Robot-flavored ice cream?
It’s coming to a Cold Stone Creamery near you, thanks to 20th Century Fox’s marketing department.
Hollywood movies have been a steady presence on Madison Avenue for years, as studios partner with all sorts of household brands to hype upcoming pics. But consumers will soon witness one of the most extensive displays ever of this phenomenon, as no less than $100 million in promotional partnerships have been lined up for Fox’s CGI pic “Robots.” To put the figure in context, the production budget on the toon is believed to be only $73 million.
The brands involved include Burger King, Kellogg’s, Verizon, the U.S. Postal Service (3 billion “Robots” cancellation stamps will ink America’s mail), Kids Cuisine and Sunbeam Appliances.
Other key promotional partners include AOL, which is direct mailing 1.55 million “Robots”-themed CD-ROMs, each with a game and “desktop”; Rayovac batteries, with themed retail displays and an exclusive toy offer; and Vivendi Universal Games, which has already released a “Robots” vidgame. Additional promotions are in place at Kroger supermarkets, Wal-Mart stores, Toys R Us, Home Depot, Borders, Barnes & Noble and Tower Records.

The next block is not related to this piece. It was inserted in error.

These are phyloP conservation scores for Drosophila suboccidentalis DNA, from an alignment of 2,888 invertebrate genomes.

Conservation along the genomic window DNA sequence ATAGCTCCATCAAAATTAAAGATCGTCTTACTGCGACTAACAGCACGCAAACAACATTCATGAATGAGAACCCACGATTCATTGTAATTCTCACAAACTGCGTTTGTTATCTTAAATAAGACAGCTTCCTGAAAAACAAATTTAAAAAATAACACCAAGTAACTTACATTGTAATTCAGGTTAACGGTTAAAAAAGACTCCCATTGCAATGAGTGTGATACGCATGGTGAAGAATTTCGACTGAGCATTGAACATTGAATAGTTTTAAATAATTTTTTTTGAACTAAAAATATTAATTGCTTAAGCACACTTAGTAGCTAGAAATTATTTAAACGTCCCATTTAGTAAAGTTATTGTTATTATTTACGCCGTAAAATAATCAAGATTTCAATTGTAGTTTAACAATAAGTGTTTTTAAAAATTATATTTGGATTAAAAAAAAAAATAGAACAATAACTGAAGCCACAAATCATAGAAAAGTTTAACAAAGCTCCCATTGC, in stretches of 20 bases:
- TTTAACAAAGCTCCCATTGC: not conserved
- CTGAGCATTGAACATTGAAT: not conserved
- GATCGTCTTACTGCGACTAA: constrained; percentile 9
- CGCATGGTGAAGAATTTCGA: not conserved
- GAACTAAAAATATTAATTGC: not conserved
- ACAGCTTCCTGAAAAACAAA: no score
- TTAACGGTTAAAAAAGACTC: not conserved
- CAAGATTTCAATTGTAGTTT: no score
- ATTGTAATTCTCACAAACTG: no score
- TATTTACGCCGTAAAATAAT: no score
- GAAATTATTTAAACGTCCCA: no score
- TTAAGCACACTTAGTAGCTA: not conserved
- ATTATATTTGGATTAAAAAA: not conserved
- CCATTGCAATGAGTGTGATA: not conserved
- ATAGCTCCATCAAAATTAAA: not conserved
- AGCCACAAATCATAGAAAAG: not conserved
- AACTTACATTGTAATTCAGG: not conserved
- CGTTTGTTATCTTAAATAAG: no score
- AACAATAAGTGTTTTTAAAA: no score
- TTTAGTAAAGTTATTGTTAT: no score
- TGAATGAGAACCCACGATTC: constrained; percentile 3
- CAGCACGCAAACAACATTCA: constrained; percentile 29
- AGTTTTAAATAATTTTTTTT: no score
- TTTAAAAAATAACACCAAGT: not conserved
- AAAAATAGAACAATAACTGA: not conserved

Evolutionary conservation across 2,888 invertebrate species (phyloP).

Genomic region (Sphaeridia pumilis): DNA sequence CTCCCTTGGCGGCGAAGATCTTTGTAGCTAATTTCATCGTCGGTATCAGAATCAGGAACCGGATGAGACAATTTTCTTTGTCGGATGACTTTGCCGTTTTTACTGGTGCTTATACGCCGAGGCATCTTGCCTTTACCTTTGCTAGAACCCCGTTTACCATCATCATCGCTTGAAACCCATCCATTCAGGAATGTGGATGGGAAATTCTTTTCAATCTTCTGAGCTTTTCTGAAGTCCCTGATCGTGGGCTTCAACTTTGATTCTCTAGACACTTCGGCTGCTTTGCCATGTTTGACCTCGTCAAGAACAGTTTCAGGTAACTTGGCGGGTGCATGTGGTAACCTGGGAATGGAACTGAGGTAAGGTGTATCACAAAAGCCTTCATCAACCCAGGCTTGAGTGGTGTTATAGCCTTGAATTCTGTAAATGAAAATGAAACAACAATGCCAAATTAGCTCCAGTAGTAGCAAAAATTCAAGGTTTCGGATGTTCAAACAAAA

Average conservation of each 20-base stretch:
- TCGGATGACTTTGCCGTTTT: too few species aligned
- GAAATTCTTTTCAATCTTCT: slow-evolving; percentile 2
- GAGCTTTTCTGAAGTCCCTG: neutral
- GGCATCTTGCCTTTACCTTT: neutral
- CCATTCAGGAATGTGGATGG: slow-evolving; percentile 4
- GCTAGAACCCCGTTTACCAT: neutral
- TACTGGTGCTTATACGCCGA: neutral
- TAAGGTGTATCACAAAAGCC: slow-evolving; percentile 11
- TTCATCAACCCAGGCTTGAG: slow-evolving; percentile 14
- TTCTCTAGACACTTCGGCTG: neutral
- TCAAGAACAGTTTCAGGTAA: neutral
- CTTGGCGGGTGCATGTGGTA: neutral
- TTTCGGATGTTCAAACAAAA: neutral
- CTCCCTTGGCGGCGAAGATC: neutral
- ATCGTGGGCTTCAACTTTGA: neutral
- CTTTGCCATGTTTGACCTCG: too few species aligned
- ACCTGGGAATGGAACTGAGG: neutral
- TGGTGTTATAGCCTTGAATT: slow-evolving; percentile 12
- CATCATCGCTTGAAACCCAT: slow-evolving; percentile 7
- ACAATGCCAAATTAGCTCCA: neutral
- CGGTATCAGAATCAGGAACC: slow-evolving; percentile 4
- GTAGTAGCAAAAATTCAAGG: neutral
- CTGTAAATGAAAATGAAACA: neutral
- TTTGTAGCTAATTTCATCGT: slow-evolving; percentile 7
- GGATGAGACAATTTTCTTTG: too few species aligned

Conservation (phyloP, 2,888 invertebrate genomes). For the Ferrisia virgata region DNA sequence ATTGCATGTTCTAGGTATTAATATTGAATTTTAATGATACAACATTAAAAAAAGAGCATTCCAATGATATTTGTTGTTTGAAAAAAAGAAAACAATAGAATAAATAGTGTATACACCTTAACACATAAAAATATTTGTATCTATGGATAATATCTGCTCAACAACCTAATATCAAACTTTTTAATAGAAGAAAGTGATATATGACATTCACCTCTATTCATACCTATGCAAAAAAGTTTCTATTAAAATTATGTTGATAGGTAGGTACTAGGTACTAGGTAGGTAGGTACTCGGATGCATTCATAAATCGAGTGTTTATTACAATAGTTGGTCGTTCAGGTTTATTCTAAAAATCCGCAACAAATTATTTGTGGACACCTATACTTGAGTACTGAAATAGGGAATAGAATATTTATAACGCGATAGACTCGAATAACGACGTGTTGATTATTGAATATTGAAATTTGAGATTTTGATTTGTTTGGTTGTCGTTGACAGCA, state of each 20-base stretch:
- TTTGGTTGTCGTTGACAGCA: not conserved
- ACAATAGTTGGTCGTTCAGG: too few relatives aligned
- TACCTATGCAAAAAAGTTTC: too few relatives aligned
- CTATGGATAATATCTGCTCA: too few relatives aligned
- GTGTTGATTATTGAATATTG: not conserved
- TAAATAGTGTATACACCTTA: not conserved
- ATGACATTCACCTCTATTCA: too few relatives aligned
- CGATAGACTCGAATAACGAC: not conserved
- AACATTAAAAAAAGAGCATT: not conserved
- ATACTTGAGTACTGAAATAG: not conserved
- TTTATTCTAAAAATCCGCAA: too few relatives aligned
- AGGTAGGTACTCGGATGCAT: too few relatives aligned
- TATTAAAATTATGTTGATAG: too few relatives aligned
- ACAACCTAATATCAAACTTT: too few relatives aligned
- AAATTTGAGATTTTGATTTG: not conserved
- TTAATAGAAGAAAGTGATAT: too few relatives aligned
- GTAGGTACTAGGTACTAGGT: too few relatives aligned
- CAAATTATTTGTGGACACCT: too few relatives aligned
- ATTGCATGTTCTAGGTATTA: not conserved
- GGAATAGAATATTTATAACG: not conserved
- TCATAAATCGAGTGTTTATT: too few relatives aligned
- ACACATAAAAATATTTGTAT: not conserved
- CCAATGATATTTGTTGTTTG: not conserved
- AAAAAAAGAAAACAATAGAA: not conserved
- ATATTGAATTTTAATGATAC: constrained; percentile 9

“It event-izes the movie,” said Geoffrey Godsick, exec VP of marketing at 20th Century Fox. “The promotions are all over the place so that they penetrate the lifestyle of the (mass) culture.” Godsick added that CGI films in particular, with their cross-demographic appeal and unusually long life on DVD, have particularly drawn consumer brands to throw their weight behind an opening.
For “Robots” Fox has also formed promotional special programming alliances with webs including Nickelodeon, the WB, Cartoon Network, HBO and Radio Disney.
For all the promotional blitz, though, Fox has kept the shilling entirely out of the movie: No product placement deals were struck for “Robots.” Director Chris Wedge, who also helmed the sleeper hit “Ice Age,” presents a totally imagined universe populated solely by mechanical beings.
As such, “Our products wouldn’t have fit with the story or world Chris has created,” Godsick explained. “It has to be dictated by the story.”